למרבה הצער התשובה לשאלה לא תמיד שלילית. ישנם רבים שבשבילם כהונתו של אובמה הביאה שגשוג ופריחה. הנה רשימה חלקית של המרוויחים הגדולים שהיו עונים על השאלה “האם מצבכם היום טוב יותר?” בכן מהדהד.
אז הנה אנחנו, בתום סדרת העימותים בבחירות לנשיא ארה”ב. מאז שאל רונלד רייגן שאלה פשוטה ויעילה את הבוחרים – “האם מצבך היום טוב יותר משהיה לפני ארבע שנים?” – מנסים מועמדים חדשים לנשיאות לשחזר את ההצלחה הזאת. במערכת הבחירות הנוכחית, כאשר הנשיא ברק אובמה מציג כלכלה אמריקאית מקרטעת, אחוזי אבטלה גבוהים ושיא בגירעון הלאומי, מיט רומני יכול להניח כי שאלה זו תעורר מחשבה בקרב הבוחרים. Continue reading
If Obama has been so heavy-handed in dealing with Israel up until now, while Israel still ostensibly maintains the ability to cripple Iran’s nuclear development, just imagine the concessions he’ll demand from Israel as the price of American action when he alone holds Israel’s security in his hands.
Speculation simmers as to how and when Israel may launch a preemptive attack against Iran’s nuclear-genocide facilities. But as Iran races toward nuclear capability, a couple of things are becoming clear: first, whatever else Israel may have up its resourceful sleeve, the window in which Israel by itself is capable of inflicting serious damage in conventional air strikes is closing fast; and second, once that window closes, relying on a second-term Obama administration to take out Iranian nukes would be a grave mistake for Israel.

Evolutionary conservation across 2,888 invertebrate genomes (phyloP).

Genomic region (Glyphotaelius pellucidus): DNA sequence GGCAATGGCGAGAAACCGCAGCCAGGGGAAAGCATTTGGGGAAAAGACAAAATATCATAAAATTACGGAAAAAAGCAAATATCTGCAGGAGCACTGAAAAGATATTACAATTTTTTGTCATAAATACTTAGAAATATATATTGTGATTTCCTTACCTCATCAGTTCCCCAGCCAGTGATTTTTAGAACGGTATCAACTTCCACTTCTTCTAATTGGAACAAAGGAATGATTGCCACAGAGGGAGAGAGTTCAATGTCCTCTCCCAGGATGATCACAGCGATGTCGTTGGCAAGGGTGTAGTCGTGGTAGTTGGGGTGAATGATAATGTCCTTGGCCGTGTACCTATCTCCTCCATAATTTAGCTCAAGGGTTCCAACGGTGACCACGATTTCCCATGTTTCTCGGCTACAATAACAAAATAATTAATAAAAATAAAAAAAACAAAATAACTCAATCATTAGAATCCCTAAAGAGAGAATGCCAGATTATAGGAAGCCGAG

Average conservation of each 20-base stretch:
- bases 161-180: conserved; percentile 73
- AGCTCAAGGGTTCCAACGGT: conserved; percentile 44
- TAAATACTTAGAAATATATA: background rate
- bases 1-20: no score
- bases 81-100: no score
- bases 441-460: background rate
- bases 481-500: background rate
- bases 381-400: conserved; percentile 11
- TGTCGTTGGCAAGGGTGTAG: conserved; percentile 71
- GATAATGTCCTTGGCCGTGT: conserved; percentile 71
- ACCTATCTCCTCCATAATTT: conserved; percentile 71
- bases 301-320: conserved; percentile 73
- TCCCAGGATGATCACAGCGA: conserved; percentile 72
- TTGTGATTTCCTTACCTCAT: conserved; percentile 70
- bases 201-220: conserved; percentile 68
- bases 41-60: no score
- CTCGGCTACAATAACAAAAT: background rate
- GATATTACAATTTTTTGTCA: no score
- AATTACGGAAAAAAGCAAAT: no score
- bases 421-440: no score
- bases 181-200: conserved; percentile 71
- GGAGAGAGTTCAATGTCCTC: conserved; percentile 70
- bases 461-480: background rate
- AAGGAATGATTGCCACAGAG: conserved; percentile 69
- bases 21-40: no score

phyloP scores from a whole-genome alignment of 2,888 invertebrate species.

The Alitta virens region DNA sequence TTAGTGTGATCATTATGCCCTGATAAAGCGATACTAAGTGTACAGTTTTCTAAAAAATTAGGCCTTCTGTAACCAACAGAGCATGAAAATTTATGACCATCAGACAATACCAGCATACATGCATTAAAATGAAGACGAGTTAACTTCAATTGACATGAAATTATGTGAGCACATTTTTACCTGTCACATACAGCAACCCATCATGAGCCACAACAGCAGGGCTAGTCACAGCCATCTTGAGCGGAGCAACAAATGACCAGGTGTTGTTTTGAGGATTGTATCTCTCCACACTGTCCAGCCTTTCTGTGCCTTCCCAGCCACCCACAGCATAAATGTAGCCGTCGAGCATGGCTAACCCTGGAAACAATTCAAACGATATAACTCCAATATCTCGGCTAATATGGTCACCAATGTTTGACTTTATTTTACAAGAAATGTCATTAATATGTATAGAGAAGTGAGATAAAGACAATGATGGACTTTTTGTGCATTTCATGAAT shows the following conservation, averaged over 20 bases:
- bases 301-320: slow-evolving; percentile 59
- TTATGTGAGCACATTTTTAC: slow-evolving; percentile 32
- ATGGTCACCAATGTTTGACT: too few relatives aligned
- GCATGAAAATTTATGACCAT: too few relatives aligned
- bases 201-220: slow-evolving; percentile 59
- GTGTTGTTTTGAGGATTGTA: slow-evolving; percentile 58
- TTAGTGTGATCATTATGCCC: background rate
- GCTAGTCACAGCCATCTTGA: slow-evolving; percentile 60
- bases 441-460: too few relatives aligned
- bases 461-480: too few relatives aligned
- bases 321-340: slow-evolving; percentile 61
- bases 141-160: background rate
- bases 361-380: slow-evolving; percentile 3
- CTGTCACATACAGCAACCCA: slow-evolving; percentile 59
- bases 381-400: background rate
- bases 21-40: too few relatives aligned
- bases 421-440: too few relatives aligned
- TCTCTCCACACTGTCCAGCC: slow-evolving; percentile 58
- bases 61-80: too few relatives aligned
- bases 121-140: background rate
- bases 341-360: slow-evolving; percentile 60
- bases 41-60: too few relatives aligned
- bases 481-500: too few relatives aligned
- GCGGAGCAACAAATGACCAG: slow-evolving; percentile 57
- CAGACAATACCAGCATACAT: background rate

It’s not about who wins a debate; it’s about who wins the election. And this debate, whoever “won,” actually helps Mitt Romney’s election chances a lot more than it helps President Obama’s.
Let the race to over-analyze the debate begin! What’s that? Oh, it seems I’m a bit late—instant analysis and spin were already in full force within seconds of the debate’s completion. Instead, I’ll have to analyze the over-analysis of the debate that blankets today’s news coverage. Continue reading
Precisely because Israel-based viewers are less engaged in details of this campaign than voters in America. They are, therefore, arguably a better reflection of the less-engaged and still-undecided voters in America than the hardened political junkies whose impressions of the candidates were formed long ago.
The first Obama-Romney debate is over, and has been followed by predictable torrents of over-dissection and over-analysis. So, why add more? Because reactions in Israel may be surprisingly instructive in projecting the likely impact of this debate on the coming election. Americans in Israel, as well as native-Israelis, make for an interesting group with which to measure the effect of the debate, especially on the impression made by Governor Romney. Continue reading
This column was originally published by the Times of Israel.
While various statistical methods may be sound, all polling analysis depends on the quality of assumptions and data inputted. Garbage in, garbage out: skewed data inputs lead to skewed poll results, no matter how brilliant any particular statistical methodology.
At first, it was just a trickle, a misguided throw-away line here and there, easily ignored. Then it started picking up momentum, showing up in one Israeli commentary after another. And now, it is conventional wisdom in the Israeli press and public that the U.S. election is already over, that polls show President Obama’s reelection is inevitable, and that Republican Mitt Romney might as well throw in the towel now.
Of course, this is nonsense. It is based on the most superficial reading of the most superficial polls. Continue reading